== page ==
Can SLPs diagnose dementia? What should I do if I see signs and there is no diagnosis?
The actual diagnosis must be made by a medical doctor. SLPs cannot diagnose a patient with dementia. If the patient is far enough into the disease process, the medical doctor may determine that the patient cannot safely make decisions for themselves. They might appoint someone as power of attorney, which requires a second doctor’s authorization, confirming that the patient is not capable of making their own medical and/or financial decisions. The SLP can perform cognitive testing with the patient (mental status/stage testing), as well as ascertain the evidence base and validity behind the tests.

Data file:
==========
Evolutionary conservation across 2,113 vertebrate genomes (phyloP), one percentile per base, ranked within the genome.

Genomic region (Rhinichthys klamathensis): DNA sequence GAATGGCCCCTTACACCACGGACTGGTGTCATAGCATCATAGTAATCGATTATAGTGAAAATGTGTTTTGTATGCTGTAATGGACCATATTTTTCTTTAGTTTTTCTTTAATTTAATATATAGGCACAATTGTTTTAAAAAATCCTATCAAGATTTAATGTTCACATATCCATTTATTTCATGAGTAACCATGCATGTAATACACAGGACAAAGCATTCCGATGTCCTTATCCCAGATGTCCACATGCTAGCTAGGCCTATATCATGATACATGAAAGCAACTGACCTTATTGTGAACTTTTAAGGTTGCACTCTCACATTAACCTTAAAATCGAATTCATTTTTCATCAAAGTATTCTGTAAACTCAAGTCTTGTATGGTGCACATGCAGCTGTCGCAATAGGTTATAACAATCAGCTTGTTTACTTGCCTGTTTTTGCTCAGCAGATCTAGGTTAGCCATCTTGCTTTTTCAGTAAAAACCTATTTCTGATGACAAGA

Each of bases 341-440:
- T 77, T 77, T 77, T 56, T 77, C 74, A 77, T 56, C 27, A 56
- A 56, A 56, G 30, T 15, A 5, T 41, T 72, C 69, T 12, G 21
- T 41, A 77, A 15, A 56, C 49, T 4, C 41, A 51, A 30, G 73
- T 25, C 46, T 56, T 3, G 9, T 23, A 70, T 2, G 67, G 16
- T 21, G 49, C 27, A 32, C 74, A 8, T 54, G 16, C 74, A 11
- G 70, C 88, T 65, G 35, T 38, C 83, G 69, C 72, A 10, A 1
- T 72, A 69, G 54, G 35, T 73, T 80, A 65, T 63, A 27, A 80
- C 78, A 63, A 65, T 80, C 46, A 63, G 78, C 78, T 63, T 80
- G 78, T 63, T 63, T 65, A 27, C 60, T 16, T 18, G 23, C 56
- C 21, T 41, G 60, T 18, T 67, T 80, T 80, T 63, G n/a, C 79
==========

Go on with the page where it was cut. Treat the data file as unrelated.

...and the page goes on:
If you see signs but there is no diagnosis of dementia, contact the doctor to present your concerns and testing results, or to request a consultation. Whether we have the actual diagnosis or not, SLPs can still treat the symptoms, because dementia is a group of symptoms. We can treat those symptoms within our scope of practice.
Amber Heape is a dedicated advocate for the necessity and skilled nature of therapy services. She is the Regional Clinical Specialist for a large healthcare company, where she works with SNFs in 3 states on documentation compliance, clinical education, and clinical programs for PT, OT, and ST. She co-authored the company Trach and Vent Program as well as the Dysphagia Program.